Oops! Where're the Ribs?

Just last week, I received a "Friendly Reminders" notice from my holistic vet. The reminders included don't forget your heart worm prevention, "we are a home-visit practice," an "in case of emergency number" and, last but not least, a reminder that with the holidays coming up, "don't overfeed your pet".

They proceeded to remind us of the "make sure you can feel -- not see their ribs" rule of thumb. So after obediently reading the reminders, I threw out the notice and went on with my day. Later that evening, while I was putting Dixie's leash on, she broke into a vigorous itch. As all curious guardians would have done, I examined her to make sure there were no bugs or miscellaneous particles burrowed into her skin or fur. While I found no such scary surprises, I was in for a different surprise.  I was not finding those beautiful ribs of hers.  OOps! My dog had officially become overweight!

How in the world did that happen?  Being a retired dancer, I still have a lean-mean dancing machine mentality -- always watching my carbs, calories, and exercise levels. However, when it comes to Dixie I get distracted by her big fur, smile, and tail wags. Not to mention we are back in school where every third or fourth correct behavior ends with a treat.

While a little overweight is usually easy to remedy, obesity necessitates more proactive measures. As in humans, excessive weight in pets can shorten their lifespan. Obesity can be a contributing factor in liver disease, hypertension, diabetes, arthritis, breathing problems, tolerance to heat, constipation, and can increase risks while under anesthesia. None of these conditions should be taken lightly.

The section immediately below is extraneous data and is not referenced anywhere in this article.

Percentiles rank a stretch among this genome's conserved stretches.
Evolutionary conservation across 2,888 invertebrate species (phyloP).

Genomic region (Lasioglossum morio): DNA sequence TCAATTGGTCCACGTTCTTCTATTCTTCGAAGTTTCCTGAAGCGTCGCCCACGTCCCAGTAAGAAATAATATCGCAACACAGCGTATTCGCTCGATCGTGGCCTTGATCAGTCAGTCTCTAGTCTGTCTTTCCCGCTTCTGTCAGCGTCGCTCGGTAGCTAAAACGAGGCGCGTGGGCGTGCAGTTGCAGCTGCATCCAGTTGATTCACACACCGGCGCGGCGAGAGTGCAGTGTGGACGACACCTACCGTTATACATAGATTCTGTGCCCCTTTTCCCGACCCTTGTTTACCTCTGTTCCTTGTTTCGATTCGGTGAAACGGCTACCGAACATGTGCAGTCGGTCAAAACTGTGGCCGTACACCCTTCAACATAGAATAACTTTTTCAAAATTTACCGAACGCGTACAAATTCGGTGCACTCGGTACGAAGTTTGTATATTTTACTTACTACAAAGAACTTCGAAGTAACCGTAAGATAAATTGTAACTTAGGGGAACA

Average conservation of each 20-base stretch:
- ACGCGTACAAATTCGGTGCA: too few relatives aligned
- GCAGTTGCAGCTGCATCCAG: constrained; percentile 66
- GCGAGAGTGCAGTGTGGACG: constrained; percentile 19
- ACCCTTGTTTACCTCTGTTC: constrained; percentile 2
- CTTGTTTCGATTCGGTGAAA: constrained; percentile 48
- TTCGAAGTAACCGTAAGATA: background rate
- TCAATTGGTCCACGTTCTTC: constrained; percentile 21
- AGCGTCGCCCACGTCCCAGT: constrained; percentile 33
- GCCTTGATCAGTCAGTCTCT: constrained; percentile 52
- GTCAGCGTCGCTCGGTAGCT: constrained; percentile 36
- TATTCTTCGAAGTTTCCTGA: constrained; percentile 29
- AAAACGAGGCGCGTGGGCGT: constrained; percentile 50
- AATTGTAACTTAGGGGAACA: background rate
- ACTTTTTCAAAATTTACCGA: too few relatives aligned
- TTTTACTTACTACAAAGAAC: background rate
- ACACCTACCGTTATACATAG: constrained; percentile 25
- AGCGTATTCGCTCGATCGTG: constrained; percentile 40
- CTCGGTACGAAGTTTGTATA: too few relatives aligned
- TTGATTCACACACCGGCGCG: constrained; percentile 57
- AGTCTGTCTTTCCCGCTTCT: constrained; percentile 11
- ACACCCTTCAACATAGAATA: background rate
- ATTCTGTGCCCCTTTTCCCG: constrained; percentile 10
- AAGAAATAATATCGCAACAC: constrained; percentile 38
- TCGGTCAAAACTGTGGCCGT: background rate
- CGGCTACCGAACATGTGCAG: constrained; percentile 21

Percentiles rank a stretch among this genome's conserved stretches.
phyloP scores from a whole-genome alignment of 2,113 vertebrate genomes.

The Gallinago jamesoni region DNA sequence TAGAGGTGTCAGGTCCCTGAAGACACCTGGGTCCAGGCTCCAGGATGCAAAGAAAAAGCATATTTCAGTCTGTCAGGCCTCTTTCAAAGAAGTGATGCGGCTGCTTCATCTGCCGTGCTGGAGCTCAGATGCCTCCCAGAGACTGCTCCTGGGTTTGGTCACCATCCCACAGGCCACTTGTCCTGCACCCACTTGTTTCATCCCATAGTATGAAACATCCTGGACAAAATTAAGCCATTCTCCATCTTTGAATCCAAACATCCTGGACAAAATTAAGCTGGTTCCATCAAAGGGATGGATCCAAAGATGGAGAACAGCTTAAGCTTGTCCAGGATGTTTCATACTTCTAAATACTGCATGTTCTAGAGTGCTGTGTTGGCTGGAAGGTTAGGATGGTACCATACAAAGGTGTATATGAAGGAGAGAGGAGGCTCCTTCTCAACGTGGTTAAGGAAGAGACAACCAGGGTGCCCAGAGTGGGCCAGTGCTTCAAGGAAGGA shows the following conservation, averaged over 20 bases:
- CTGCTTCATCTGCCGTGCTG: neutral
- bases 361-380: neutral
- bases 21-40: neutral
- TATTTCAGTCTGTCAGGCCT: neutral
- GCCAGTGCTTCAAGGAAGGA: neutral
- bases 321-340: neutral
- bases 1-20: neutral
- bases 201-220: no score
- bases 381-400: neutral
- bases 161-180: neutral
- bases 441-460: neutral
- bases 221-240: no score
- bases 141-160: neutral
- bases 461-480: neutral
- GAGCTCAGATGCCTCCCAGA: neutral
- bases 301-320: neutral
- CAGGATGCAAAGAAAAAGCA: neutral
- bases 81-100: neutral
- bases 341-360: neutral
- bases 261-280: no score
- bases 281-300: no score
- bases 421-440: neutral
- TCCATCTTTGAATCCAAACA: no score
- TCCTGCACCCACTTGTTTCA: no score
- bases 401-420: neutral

Before our best friends need a trip to the vet for medical intervention, there are a few tricks I have discovered to trim the fat.

1. While many of us think of a treat as a cookie -- complete with extra and unnecessary carbohydrates -- there are alternatives. Instead, try freeze-dried beef, chicken, or fish -- sort of a South Beach/Atkins approach to your pet's health.

2. Before the ground in certain parts of the planet is covered with three feet of snow, get outside and enjoy those one-hour power walks through the park.

3. Feed less grain-based food and more protein-vegetable concentrated mixes.

4. While trying to get your pet down to a healthier weight, don't take drastic measures. When cutting back on food amounts, don't cut down by more than a quarter. Of course, you should always consult your vet in this area as they know your pet best.

5. If you are (and I hope you are) supplementing your pet's food with people food, for every ounce of people food added make sure to remove an equal portion of pet food. Calories are calories no matter what the source.

Using a few of the above tips, I had Dixie back down to a healthy rib friendly size in less than a month. Enjoy the journey!